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Global Health Community Urges Swift Climate and Health Initiatives at COP28

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Heatwave India
 
As COP28 approaches, the World Health Organisation (WHO) and the global health community are amplifying their voices, emphasising the need for climate change’s impact on health to be at the forefront of negotiations. The imperative is clear: global discussions must expand their focus to encompass human health, leaving no room for excuses. Negotiators bear the responsibility for the well-being of our most invaluable asset—the health of populations worldwide.
Dr. Tedros Adhanom Ghebreyesus, WHO Director-General, asserts, “Prioritising health is not just a choice; it is the foundation of resilient societies.” He emphasises the necessity for leaders to deliver in Dubai, providing strong health outcomes that both people and economies urgently require. The conversation must shift to highlight the substantial benefits of bold climate action on health and well-being.

Climate Change’s Immediate Threat to Global Health

Recent extreme weather events worldwide offer a foreboding glimpse of the future in a rapidly heating world. The IPCC report warns that nearly half of humanity, about 3.5 billion people, lives in areas highly vulnerable to climate change. WHO reports a 70% increase in heat-related deaths among those aged over 65 in the past two decades. Only a dedicated effort to limit warming to 1.5 °C can prevent a future more severe than the current scenario.
The escalating frequency and severity of extreme weather events, from droughts to floods and heatwaves, strain healthcare infrastructure. Last year’s floods in Pakistan displaced 8 million people and affected 33 million overall. The World Bank forecasts that without bold action, climate change could displace approximately 216 million people by 2050.
Simultaneously, as the climate crisis jeopardises lives and livelihoods, global food systems struggle to sustain a growing population, and compromised water sources compound the challenges. Climate change catalyses a surge in infectious diseases like dengue and cholera. The time is ripe for decisive, collaborative action to mitigate the health impacts of the climate crisis and build a sustainable future.
As climate change presents an unprecedented challenge to health systems globally, strengthening them to be resilient, low-carbon, and sustainable is imperative. Failure to act swiftly will render health systems worldwide vulnerable to the overwhelming impacts of climate change.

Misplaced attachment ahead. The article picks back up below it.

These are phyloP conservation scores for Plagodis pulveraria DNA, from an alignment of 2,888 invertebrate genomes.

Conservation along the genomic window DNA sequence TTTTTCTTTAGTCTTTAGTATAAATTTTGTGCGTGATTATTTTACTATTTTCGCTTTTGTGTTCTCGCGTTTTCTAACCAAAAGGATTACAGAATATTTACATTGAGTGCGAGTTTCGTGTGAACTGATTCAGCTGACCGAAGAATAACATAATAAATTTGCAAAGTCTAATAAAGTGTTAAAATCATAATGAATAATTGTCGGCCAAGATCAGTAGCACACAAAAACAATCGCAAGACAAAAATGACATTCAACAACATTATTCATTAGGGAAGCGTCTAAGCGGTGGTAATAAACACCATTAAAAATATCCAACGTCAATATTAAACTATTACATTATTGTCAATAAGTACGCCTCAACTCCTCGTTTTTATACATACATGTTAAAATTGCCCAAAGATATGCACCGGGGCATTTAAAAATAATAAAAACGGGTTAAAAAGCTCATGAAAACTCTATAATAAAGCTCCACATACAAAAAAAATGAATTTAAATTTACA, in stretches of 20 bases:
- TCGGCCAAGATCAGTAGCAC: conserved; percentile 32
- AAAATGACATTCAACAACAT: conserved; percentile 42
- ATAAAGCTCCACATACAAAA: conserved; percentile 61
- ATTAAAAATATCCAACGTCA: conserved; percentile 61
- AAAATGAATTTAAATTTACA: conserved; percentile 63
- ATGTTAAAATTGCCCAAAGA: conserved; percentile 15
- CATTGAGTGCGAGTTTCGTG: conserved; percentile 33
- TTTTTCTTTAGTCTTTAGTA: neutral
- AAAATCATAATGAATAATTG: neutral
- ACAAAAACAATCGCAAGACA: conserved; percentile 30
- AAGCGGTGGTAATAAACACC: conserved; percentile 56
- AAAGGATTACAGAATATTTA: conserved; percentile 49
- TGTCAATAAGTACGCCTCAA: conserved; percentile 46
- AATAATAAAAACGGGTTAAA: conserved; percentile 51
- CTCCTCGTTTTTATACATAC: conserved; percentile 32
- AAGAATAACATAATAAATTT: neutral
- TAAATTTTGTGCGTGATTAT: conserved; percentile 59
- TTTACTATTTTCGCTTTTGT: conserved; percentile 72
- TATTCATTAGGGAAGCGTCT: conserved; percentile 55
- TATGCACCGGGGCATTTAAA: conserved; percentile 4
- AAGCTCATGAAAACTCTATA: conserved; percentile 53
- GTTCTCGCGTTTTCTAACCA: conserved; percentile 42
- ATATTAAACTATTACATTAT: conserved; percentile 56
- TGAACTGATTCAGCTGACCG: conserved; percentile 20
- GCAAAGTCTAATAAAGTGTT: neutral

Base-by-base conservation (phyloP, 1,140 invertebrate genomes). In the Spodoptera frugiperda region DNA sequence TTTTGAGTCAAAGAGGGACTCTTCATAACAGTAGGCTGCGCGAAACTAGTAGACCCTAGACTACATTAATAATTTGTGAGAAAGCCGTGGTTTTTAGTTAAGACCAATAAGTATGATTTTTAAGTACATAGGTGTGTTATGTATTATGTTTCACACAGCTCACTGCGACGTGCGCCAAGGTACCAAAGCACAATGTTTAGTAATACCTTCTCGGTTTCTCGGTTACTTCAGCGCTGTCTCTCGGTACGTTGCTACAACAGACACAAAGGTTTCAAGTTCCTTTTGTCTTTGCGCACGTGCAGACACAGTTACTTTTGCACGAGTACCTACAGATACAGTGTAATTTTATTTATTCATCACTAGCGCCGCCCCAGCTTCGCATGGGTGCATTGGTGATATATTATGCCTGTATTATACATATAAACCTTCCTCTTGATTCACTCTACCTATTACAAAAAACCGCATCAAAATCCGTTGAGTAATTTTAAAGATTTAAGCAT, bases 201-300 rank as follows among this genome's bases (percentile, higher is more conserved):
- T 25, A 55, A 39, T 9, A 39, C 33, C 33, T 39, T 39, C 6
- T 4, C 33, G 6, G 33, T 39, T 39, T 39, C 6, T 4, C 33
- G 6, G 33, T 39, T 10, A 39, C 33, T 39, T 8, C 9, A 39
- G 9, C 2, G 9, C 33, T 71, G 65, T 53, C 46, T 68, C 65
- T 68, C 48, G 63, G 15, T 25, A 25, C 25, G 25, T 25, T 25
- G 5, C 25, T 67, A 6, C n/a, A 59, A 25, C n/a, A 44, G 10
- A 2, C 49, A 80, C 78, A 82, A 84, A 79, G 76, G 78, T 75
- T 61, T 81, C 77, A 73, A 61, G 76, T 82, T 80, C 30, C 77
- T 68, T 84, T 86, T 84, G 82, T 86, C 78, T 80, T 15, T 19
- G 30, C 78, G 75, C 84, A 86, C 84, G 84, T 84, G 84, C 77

Climate change is not a distant threat; it is a present danger affecting health on multiple fronts. The health community emphasises that climate change is already contributing to the spread of infectious diseases and vector-borne illnesses. Negotiators must comprehend that climate change is a direct threat to global health that can no longer be ignored or downplayed.

Integrating Health into COP28 for Sustainable Climate Action

Adapting health systems involves upgrading key interventions like vector control, epidemiological surveillance, and access to safe water and sanitation. Additionally, crucial is the training of health staff and aligning health systems with WHO’s operational framework for building climate-resilient and low-carbon health systems.
To mitigate the negative impact on health, the health community stresses the importance of reducing and stopping emissions. WHO attributes 7 million premature deaths annually to air pollution. Urgent mitigation measures, including transitioning to clean energy sources, are necessary to protect human health and create sustainable outcomes.
The health community recognises the role health systems play in contributing to emissions and advocates for greening the health sector. This involves decarbonising health systems, digitalising medicine, and implementing sustainable practices in hospitals and healthcare facilities to significantly reduce the 5% global emissions attributed to the health sector.
With over 1 billion people worldwide served by healthcare facilities with unreliable or no electricity, the health community calls for accelerating access to clean energy, particularly in low-income countries. WHO is working with partners to electrify healthcare facilities through renewable energies, harmonise medical supplies, and lead transformative change towards cleaner energy sources.
Addressing financial disparities in health systems is crucial. The health community calls for increased financing from new sources, urging divestment from and an end to subsidies for fossil fuels. The WHO-led Alliance for Transformative Action on Climate and Health (ATACH) focuses on realising COP26 goals by leveraging collective influence to advance climate-resilient health systems and identifying financing needs.
As the world unites at COP28, the health community calls for decisive action. Negotiators must recognise that climate action is health action, with failure to address this reality having profound consequences for the well-being of current and future generations.
The first-ever Health Day at COP28 aims to elevate the global profile of the climate and health nexus, integrating health within the climate change agenda. A record number of health ministers will be attending, emphasising the commitment to prioritise health in climate discussions. The Ministerial session will bring together global leaders to implement sustainable solutions, focusing on the crucial intersection of health and climate change.
The legacy of COP28 should be a commitment to a healthier planet, where health arguments for climate action lead to tangible results, ensuring a resilient healthcare infrastructure for the challenges of today and the uncertainties of tomorrow.